“Are you home?”
An excited Vietnamese woman asked seeing Schreck enter the house. Smiling, he placed his belongings in a room and proceeded to converse with the help of Google Translate.
“His life in Germany is good but when he comes here, sleeps with his aunt and uncle and cousin in one room, he does not complain. He eats all the food I cook,” said Schreck’s forty-odd year old aunt.
Growing up in Southeast Germany, Schreck has fond memories of the childless teachers that adopted him from Vietnam at three months of age.
Schreck in his mother’s hometown, central Thanh Hoa Province. Photo by VnExpress/Phan Duong.
Aware of the adoption early on, the boy did not ask after his blood relatives until two years ago, his mother providing with him a box full of Vietnamese documents on the occasion.
Schreck’s birth certificate states his name is Luu Phuoc Thanh, born on June 8, 1999, at Saigon’s Tu Du Hospital. Both the names of his mother and father were blacked out.
“I am curious about my blood parents, who they are, whether they are alive and well,” Schreck said.
After graduating from high school in late 2019, dreaming of his roots, he decided to travel abroad for the first time in his life.
On January 30, 2020, he arrived in Ho Chi Minh City where he spent three days in Go Vap District fruitlessly searching for information about his Vietnamese family.
“I had told myself it was only a trip, and that if I was lucky, I would find my relatives. But even though I had little expectation, I was still sad,” he said.
Later, he grew even more despondent during a visit to the Child Protection Center in Go Vap, his former home.
Standing at the center’s gate, a staff member ran over and placed a piece of paper in his hand bearing the name and address of his blood mother in central Thanh Hoa Province.
“It took me about 30 minutes to react to the information,” Schreck recalled.
The next day, he called on the people’s committee of Go Vap’s Ward 4 for help locating the address, only to be told it would take about a week.
Waiting at a nearby coffee shop, he got a text within an hour stating: “Hey, we have found your grandmother’s address.”
Equipped with both address and phone number, Schreck started sourcing an interpreter, but received another message confirming his mother too had been located.
Two-month-old Schreck and his German father. Photo courtesy of Fabian.
Tu Chi Tien, the officer helping Schreck connect with his blood family, did not expect to find the grandmother after only five phone calls.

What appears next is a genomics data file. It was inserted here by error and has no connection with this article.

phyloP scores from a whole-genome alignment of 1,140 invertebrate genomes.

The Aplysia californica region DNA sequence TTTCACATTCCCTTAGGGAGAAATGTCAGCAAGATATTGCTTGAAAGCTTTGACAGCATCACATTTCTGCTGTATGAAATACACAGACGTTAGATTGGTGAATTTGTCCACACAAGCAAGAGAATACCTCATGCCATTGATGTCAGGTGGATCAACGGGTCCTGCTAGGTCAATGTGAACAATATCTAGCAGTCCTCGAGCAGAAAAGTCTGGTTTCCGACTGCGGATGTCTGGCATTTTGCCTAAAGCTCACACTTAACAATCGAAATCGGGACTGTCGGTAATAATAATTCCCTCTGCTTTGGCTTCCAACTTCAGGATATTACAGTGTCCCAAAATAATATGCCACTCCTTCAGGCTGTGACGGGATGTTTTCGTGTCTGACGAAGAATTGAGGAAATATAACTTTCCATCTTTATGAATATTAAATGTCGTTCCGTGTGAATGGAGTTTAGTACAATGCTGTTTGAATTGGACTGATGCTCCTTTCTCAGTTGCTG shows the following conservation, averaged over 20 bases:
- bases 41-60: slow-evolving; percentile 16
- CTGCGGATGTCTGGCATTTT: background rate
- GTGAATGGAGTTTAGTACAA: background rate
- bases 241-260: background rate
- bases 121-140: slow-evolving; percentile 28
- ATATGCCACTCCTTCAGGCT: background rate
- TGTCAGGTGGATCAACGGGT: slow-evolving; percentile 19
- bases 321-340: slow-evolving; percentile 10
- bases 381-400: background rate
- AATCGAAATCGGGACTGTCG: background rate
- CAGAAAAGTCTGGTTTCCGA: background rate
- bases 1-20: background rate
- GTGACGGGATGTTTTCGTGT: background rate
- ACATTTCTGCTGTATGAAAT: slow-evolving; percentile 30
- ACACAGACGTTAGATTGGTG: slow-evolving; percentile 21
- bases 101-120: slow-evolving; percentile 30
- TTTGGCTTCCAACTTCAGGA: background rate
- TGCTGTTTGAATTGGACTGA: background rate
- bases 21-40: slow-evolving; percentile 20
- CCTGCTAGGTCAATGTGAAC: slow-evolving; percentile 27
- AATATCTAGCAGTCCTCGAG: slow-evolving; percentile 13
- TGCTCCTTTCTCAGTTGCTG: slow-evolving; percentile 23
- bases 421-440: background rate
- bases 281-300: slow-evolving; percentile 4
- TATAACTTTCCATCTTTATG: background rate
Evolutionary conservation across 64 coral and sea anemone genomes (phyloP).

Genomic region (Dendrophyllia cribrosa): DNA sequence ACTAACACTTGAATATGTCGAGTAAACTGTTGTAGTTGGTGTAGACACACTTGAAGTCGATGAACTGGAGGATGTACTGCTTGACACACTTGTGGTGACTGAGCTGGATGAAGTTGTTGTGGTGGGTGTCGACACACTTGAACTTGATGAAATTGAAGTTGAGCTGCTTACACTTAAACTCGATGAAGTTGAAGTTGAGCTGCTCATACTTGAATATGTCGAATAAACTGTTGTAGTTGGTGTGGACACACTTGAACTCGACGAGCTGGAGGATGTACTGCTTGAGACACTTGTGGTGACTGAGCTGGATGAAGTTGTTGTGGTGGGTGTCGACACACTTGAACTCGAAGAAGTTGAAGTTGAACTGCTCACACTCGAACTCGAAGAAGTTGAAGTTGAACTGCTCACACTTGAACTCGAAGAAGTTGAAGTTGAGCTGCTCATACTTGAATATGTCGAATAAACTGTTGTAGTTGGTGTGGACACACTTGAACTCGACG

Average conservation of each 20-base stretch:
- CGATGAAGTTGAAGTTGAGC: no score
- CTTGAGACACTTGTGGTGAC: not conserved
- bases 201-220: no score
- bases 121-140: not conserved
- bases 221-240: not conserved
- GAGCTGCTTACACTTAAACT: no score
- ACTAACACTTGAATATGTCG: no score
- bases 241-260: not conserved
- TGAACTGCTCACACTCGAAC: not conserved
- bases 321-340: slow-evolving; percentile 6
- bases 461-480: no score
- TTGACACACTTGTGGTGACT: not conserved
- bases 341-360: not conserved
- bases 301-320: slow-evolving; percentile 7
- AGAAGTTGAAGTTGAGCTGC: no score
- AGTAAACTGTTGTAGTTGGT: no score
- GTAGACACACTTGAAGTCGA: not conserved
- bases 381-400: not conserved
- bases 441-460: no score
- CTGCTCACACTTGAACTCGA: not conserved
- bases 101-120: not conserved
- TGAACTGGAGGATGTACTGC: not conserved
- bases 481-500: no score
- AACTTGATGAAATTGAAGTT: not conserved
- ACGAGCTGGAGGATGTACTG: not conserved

At 7 p.m. the same day, he received a call from overseas. On the other end of the line, the tearful mother thanked him for his help in finding her son.
“During the past two decades, she had returned to Vietnam annually to search for her child. She had trouble sleeping, not knowing whether he was dead or alive,” Tien said.
As a young mother, adverse circumstances had forced her to place the child in the care of acquaintances, who to her dismay, gave him away.
Traumatized, the medical student decided to empower herself through education to one day find her missing son. Today, the successful mother lives abroad with her current husband and children.
Tien subsequently created a chat group for the mother and Fabian to communicate.
Nervous, the boy opened Facebook and saw a friend request, including a written message.
“It was my blood mother. I was overwhelmed, feeling unprepared for such a conversation. My feelings were hard to describe, I was both happy and confused,” he recalled.
Since then, he has talked with his mother, her children and husband every day. Due to Covid-19 travel restrictions, the mother and son have yet to physically reunite.
Having obtained such quick results, a suspicious Schreck decided to complete a DNA test. In early June, he visited his supposed grandmother’s house in Thanh Hoa.
Recalling the day, his aunt said that when her husband had told her about a young man looking for her, she immediately went to see him.
“It was my nephew. His face was similar to my older sister’s,” she said.
After meeting his aunt, uncle and cousins at their home, Schreck grew more relaxed.
“When the DNA results confirmed they were indeed my relatives, I was totally thrilled,” he said.
A joyful Schreck visits Ha Long Bay. Photo courtesy of Fabian.
With his two-month trip prolonged by the advent Covid-19, the boy has had ample time to get to know his family, their local community, and his country of birth.
From being stranded in Da Lat Town in the Central Highlands for six weeks, to visiting southern Phu Quoc Island, central ancient town Hue and capital Hanoi, Schreck has met an array of supportive Vietnamese.
“Though I returned to Vietnam alone, I have met so many warm hearted people everywhere I’ve been,” he maintained.
Returning to Germany on July 24, Schreck hopes to soon reunite with his blood mother.